This email ” [DISAJP NEWS] Vol.18 ” is sent to those who subscribe to DISA NEWS, the news letter from the Dementia improvement support Association of Japan.

We distribute the new letter on the 4th of each month to all the subscribers for delivering valuable information, aiming to achieve zero dementia patients in the world.

 


【The contents of today’s mail magazine】

〇 How to make it through dementia care

〇 Caregiver murders caused twice a week in Japan

〇 Ichikai model, an initiative for everyone to ameliorate dementia

 


〇 How to make it through dementia care

One of the troubles you would face when you take care of your family member who developed dementia must be confusion or upset on how to treat and live with him because he is no longer able to do what he used to do and you have to keep your eyes on him all the time.

Before doing this and that, calm yourself down and try to understand how the world looks for him, which can make it easier for you to accept his behaviors and give him proper care.
Today we introduce some typical symptoms and characteristics of dementia, which are hopefully informative for you.

Before going into the point, we have to reconfirm the very principle that we need to respect the value and life of each person living with dementia when we take care of him.
Try to understand the way how he sees the world and be mindful of his unique view.

See the person more objectively although he is very close to you, then a problem that bothered you so hard might turn into something lighter or even funny.
Try not to make the person feel the gap between his view and “the reality”, for both of you and him to live with self-respect and ease of mind.

Sometimes you need to lie to go along the person’s story. Sometimes you need to go against your will.
From those acceptance of how he sees and feels comes positive consequences of less confusion and burden and better caregiving.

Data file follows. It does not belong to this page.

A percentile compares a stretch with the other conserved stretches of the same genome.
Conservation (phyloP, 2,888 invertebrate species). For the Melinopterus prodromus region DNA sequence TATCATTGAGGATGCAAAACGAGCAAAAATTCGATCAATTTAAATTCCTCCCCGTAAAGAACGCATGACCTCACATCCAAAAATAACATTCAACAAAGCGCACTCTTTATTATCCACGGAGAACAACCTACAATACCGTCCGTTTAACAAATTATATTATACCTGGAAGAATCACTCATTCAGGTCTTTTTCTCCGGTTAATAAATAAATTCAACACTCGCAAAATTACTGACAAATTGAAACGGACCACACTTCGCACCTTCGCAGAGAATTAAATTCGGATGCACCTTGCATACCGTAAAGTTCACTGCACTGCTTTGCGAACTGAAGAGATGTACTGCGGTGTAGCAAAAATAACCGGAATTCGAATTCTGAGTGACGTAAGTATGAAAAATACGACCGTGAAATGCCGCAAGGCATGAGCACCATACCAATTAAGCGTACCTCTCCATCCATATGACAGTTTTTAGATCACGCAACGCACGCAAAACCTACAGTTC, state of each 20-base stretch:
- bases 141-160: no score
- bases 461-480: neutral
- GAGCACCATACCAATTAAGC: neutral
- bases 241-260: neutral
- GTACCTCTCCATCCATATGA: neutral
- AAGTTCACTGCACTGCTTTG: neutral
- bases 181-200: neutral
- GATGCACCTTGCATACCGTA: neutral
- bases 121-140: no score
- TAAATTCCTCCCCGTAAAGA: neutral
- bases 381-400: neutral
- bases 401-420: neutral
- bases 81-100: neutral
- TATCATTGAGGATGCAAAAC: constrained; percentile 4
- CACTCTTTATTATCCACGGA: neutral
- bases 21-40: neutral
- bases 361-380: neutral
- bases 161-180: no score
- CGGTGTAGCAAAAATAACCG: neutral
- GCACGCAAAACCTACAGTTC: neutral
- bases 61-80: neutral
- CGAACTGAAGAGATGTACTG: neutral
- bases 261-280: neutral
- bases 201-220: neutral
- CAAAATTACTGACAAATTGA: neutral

Just accept how he sees and feels, then you get less confusion and burden and better way for caregiving.

[More understanding on the behaviors for less stress]

 

– Out of one’s memory means not fact

Sometimes your loved one doesn’t accept the fact no matter how much you explain. This is because it’s not a fact for him, as it has slipped out of his memory. Memory impairment, one of the most typical symptoms of dementia, has three characters.

 

— The first one is decline of the ability to recall what he experienced.

People with dementia often repeat same stories over and over again right after talking or hearing those stories. Unfortunately, your respectful response won’t help them remember that they already have. If you feel it stressful to hear the story, take it easy and you can parry or ignore what he says, because he doesn’t remember what he talked anyway.

— The second is complete loss of a whole episode from memory.

Forgetfulness also happens to healthy people, but you can easily recall with some hints or clues. In contrast, people with dementia have a whole thing out of their memory. That’s why your loved one feels as if you are giving false information to him against the fact that you are actually telling a truth.

Don’t take it too serious or push him to remember, just let him say as he wants. If he says he wants a meal right after dinner, take it in stride saying “Wait a minute, I’m cooking now!” rather than trying to make him recall he already had.

— The third is the retrograde nature of the memory impairment.

People with dementia lose memory from the newest to the oldest. The loss goes backward from the present to the past. The freshest memory is lost entirely, not partially. If the loss goes back 30 years, well before he started to live in the present house, he must feel like he is living in a strange house now. In his memory, family members’ faces are much younger.

The closer the person is, the more sad when you can’t share the same good memory with him anymore or he can’t recognize your face. In those cases, just remember this nature. It should make it easier to understand and accept the person’s behaviors.

 

– Outright expression to the closest person

Despite their usual helplessness and unreasonable behaviors, most people with dementia often show incredibly good communication with doctors or visitors. You should be disappointed that no one else knows your struggle taking care of him.

The exact reason of this inconsistency is not clear. You may need to accept it regarding it as expression of dependence and trust on you.

 

– Stubborn refusal of uncomfortable thing

Sometimes your loved one shows aggressive response stubbornly refusing to admit something against him, and you are forced to talk back. It is very natural that you feel anger when what he say doesn’t make sense at all.